9. Assessment of developmental screening status of infants and children in FCM

IDHS uses its MCH management information system, Cornerstone, to analyze and generate quarterly reports on these performance measures. Agency performance provides the basis for ongoing technical assistance. These reports can be found at http://www.dhs.state.il.us/page.aspx?item=31152 for provider and public access.

1. Enrollment in Both FCM and WIC

Since 1998, IDHS has promoted the integration of FCM and WIC services. Continuing evaluations have shown that Medicaid-eligible women, who participated in FCM and WIC during their pregnancies, have had substantially lower rates of premature birth and infant mortality.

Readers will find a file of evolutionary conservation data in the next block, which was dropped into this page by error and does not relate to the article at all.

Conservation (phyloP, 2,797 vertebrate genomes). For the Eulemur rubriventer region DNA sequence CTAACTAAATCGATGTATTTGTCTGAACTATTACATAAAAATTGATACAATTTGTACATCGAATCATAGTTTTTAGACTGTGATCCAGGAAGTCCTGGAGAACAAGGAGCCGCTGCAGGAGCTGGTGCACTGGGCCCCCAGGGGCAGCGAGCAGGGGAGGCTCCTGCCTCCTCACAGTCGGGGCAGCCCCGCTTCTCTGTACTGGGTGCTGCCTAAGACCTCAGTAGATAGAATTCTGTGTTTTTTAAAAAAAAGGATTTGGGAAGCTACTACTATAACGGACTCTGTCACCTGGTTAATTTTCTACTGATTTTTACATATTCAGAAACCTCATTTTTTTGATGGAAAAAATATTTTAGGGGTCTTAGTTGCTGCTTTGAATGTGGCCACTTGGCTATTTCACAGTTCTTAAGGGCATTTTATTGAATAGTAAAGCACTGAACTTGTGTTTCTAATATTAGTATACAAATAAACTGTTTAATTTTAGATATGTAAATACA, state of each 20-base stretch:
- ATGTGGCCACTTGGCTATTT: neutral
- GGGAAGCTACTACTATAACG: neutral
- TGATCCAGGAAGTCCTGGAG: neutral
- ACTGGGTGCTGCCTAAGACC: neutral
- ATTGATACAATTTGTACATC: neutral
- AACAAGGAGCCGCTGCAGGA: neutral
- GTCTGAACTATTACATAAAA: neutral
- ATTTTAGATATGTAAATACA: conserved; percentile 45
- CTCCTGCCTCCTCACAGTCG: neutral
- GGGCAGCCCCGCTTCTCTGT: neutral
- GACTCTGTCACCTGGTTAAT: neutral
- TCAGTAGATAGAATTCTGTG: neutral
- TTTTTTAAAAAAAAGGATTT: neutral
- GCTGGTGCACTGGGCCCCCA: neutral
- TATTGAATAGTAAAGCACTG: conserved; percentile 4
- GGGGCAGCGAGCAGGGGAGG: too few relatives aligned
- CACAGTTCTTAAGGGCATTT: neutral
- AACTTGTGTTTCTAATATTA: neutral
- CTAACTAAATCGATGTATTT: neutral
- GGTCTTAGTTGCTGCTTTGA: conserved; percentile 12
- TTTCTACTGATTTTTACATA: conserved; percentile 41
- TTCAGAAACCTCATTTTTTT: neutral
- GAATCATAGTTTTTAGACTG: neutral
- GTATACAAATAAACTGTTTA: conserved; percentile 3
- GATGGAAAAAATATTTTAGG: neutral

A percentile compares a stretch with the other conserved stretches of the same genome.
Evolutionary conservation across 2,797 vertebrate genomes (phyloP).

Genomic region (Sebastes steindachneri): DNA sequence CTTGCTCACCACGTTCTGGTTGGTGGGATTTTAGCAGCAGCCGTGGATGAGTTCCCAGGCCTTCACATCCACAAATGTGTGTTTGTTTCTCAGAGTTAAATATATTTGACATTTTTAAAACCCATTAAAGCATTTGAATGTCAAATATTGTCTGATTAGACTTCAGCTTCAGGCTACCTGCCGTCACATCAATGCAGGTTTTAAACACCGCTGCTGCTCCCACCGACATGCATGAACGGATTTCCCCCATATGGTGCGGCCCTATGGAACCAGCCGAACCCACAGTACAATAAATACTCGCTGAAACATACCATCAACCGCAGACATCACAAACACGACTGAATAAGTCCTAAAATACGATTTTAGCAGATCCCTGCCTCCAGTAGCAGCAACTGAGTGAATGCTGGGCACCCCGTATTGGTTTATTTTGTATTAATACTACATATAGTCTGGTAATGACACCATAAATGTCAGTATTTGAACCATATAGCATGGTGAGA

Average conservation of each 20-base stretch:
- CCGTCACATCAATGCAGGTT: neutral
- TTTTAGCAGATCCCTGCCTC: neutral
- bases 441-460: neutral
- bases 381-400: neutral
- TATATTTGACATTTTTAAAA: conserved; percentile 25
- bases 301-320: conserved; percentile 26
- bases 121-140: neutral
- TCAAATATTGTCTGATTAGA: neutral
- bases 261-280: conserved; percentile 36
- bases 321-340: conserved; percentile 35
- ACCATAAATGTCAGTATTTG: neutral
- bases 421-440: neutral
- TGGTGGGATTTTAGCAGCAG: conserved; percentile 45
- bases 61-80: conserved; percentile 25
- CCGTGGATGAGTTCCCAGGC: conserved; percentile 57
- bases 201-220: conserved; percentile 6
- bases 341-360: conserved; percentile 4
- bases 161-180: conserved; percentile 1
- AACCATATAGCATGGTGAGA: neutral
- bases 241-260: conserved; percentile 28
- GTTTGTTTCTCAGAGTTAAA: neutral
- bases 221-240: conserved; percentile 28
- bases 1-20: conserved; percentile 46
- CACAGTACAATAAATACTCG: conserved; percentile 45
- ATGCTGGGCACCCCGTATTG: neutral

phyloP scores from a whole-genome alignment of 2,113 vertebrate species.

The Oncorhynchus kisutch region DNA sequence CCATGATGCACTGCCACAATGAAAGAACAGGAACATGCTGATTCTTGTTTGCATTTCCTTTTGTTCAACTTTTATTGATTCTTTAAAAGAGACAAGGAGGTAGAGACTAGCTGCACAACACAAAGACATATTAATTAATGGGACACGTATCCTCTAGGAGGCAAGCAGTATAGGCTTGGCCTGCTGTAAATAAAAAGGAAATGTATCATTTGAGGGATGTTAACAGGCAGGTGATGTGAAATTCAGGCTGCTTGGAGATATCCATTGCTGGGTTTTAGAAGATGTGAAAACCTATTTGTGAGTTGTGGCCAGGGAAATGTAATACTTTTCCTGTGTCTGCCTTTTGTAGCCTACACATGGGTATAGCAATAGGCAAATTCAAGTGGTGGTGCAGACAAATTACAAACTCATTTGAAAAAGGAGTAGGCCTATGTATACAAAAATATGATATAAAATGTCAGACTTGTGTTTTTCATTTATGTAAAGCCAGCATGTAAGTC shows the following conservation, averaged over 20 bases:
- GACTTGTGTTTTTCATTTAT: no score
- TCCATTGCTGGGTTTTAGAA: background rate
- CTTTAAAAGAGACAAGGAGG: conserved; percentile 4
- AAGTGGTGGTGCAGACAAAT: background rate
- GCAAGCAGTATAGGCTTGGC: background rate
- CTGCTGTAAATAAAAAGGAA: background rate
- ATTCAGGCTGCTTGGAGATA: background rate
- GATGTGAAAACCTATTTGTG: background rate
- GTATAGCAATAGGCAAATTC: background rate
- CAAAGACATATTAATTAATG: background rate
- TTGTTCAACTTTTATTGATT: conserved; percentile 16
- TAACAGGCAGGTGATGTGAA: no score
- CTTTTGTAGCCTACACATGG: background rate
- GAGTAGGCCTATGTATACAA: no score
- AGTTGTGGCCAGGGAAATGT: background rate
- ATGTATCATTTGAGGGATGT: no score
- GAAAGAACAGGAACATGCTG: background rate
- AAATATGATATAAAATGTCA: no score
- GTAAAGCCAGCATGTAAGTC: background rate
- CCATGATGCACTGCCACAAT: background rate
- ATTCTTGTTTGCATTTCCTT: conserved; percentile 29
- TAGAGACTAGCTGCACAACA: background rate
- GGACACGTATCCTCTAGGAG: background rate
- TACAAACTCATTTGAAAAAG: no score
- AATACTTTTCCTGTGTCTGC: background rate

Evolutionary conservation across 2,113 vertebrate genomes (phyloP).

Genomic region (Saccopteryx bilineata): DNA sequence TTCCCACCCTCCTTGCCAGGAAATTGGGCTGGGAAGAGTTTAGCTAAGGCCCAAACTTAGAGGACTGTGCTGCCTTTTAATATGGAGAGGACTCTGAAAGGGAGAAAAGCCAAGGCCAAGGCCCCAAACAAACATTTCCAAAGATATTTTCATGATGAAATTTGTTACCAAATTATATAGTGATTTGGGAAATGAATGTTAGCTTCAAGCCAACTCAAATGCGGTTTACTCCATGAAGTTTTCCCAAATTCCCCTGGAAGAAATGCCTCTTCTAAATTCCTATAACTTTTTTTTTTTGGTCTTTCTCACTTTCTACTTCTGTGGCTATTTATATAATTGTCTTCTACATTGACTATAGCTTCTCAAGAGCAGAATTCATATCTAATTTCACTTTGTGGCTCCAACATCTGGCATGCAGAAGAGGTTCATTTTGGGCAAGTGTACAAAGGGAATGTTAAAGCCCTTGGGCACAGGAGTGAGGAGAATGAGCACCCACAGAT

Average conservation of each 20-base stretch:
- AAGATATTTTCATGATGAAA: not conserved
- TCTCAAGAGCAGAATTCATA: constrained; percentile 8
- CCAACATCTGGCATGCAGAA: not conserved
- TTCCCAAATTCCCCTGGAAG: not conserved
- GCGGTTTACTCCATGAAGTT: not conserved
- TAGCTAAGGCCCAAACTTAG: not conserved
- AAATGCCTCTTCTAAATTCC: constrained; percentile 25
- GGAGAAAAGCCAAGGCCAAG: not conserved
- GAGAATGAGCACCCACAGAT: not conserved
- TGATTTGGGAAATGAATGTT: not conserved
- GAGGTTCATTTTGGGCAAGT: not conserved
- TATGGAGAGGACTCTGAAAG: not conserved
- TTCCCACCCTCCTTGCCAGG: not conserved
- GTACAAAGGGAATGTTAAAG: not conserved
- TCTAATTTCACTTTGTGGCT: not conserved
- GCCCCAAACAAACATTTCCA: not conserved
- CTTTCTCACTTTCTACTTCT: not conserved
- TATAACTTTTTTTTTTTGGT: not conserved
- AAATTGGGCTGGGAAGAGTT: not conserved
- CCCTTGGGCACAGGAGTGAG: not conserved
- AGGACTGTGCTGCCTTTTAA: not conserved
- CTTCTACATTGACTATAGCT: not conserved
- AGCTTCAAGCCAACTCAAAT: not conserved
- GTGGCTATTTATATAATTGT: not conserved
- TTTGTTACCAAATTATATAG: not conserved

The following graph entitled, "Program Integration of WIC and FCM SFY2011 to SFY2015" displays the proportion of clients in one program that are also enrolled in the other program. For example, the line labeled 'WIC' shows the proportion of WIC clients that were also enrolled in FCM. At the end of Fiscal Year 2015, over 93 percent of WIC participants were receiving FCM services and almost 96 percent of FCM participants were receiving WIC services.

Program Integration of WIC & FCM

2. First Trimester Enrollment in FCM

Enrollment in FCM services during the first trimester of pregnancy is essential to ensure maximum impact on the health of the mother and newborn infant. The following graph entitled, "Prenatal Participants' First Trimester Enrollment in FCS SFY2011-2015" shows there has been a relatively steady rate over the last several years in the proportion of program participants who enrolled in the programs during the first trimester of pregnancy.